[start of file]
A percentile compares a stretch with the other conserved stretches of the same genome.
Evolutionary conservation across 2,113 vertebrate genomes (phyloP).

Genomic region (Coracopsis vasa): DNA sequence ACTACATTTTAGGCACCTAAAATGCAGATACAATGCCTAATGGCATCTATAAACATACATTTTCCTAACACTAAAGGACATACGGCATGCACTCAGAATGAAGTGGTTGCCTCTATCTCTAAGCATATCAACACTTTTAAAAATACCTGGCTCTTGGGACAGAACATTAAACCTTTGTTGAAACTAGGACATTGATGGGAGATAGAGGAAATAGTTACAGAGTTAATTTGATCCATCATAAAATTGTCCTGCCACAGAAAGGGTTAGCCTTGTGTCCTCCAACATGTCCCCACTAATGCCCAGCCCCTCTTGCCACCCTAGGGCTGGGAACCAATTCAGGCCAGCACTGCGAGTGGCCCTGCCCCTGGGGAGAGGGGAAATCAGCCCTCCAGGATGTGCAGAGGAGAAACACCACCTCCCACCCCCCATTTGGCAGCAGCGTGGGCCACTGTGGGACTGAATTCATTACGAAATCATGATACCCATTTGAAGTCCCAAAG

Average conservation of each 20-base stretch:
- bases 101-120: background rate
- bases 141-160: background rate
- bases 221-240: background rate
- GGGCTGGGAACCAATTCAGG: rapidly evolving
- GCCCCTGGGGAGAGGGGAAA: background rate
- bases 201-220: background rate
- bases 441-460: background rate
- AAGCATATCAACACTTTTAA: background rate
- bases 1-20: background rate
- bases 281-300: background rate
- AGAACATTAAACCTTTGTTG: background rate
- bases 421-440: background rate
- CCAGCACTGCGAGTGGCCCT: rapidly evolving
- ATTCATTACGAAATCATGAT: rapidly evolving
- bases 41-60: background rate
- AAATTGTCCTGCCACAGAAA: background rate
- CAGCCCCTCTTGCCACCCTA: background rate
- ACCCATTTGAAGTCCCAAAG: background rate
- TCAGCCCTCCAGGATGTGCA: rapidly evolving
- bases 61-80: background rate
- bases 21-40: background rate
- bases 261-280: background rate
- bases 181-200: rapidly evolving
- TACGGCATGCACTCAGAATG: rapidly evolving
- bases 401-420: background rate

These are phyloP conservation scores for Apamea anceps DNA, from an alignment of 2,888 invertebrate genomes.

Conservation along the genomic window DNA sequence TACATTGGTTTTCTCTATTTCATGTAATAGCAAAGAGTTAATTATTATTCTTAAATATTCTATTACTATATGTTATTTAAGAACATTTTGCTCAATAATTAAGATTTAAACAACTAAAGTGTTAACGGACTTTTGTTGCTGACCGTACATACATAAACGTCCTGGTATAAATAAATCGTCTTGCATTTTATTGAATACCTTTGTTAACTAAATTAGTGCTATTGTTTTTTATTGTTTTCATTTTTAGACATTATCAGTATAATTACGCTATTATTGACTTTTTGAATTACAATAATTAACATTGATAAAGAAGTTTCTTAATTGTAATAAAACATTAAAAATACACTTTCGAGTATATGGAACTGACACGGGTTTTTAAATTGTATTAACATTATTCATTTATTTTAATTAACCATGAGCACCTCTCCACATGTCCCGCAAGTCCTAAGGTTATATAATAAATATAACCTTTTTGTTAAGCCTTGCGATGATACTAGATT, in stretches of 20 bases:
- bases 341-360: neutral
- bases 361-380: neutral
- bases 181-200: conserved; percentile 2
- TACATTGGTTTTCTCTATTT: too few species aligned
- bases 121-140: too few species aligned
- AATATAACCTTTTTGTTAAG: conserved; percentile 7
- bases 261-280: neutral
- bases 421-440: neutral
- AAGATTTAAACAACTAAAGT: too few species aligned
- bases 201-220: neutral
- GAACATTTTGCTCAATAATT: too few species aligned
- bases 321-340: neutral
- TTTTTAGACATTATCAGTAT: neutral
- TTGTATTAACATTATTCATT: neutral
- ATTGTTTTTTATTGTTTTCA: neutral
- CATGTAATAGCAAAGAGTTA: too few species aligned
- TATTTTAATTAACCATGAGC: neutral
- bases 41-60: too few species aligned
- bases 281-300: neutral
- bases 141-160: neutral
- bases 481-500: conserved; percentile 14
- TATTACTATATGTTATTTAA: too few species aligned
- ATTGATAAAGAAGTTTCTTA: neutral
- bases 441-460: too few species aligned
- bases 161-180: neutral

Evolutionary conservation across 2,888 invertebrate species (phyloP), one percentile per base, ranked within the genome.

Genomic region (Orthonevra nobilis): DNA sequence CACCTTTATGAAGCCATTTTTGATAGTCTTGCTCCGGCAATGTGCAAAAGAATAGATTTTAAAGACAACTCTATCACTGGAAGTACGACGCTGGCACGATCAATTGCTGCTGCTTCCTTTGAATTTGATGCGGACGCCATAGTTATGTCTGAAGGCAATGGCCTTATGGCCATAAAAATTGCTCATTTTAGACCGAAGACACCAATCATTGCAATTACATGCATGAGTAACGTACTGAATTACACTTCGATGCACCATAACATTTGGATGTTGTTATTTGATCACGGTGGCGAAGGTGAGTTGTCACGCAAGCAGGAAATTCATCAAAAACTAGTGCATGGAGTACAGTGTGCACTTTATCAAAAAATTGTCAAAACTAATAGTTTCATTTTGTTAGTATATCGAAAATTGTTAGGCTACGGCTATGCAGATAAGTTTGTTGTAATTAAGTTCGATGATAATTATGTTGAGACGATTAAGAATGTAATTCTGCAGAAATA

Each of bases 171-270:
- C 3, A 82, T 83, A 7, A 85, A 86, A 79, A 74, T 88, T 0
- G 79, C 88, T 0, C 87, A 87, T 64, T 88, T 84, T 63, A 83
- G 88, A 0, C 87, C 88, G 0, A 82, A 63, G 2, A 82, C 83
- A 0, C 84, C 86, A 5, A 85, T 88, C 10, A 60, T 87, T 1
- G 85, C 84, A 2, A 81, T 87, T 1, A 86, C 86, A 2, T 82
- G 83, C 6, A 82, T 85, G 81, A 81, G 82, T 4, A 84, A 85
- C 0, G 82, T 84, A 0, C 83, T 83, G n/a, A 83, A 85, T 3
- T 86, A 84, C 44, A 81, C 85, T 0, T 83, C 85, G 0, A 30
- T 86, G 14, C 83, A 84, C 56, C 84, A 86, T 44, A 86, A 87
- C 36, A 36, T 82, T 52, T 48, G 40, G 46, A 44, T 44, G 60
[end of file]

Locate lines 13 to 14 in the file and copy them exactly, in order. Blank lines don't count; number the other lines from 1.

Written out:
- bases 1-20: background rate
- bases 281-300: background rate